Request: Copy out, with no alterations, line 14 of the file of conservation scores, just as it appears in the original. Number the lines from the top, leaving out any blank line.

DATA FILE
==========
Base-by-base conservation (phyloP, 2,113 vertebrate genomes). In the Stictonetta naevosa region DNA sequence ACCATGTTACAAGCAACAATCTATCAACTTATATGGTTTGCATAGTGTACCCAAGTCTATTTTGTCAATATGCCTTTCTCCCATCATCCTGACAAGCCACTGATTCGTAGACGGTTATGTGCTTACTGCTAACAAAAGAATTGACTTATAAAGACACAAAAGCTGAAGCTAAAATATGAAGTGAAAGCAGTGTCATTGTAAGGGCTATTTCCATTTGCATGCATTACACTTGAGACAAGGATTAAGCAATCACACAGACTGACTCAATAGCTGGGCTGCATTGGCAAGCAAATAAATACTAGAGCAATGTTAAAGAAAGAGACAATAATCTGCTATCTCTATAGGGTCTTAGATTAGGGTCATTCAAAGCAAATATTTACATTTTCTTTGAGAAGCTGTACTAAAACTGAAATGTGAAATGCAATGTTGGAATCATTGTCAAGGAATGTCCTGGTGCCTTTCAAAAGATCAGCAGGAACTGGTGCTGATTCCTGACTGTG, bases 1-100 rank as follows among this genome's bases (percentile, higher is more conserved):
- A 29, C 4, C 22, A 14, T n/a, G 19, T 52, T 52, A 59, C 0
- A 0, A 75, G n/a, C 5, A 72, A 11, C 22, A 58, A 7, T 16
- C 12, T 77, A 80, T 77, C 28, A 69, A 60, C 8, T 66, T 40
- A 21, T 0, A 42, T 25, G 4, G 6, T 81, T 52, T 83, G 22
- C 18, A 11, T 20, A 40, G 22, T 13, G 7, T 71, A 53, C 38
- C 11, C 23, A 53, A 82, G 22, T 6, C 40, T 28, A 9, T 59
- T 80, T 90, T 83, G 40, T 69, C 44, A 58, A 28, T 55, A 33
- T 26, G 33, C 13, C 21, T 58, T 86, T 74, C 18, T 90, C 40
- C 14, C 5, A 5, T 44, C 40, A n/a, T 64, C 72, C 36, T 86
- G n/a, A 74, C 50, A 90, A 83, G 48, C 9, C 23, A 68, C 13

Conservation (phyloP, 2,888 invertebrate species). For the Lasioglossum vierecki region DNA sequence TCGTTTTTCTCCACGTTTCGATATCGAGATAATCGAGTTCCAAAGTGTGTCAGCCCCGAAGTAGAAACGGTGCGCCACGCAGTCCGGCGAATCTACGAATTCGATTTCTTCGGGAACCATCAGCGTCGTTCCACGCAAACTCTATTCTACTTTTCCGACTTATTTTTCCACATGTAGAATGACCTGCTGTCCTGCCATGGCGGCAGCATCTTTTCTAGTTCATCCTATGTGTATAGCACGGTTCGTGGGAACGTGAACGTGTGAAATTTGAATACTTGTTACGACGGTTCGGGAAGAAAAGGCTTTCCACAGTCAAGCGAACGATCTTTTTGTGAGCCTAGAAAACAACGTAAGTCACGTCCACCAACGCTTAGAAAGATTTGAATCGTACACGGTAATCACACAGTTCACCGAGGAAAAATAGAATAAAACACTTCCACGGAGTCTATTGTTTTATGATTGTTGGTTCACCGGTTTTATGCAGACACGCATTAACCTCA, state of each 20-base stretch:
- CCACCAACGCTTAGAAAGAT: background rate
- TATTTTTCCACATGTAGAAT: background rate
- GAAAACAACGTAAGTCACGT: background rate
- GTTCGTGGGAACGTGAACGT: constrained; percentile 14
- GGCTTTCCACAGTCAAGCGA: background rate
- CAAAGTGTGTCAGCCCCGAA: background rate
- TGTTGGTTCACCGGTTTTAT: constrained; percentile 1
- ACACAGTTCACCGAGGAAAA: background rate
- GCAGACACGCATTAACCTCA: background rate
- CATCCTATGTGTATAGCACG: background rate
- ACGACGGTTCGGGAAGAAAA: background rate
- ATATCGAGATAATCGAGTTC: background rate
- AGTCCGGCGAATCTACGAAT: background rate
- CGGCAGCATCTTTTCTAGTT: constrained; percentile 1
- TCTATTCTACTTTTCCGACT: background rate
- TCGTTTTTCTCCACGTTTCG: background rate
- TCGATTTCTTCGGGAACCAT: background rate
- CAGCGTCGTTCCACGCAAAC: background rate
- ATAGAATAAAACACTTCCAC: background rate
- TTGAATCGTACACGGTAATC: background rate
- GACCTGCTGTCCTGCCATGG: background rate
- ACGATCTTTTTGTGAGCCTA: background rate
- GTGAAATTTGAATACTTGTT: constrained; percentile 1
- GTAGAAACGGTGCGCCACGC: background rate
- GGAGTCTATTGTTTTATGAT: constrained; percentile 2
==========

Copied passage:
- TATTTTTCCACATGTAGAAT: background rate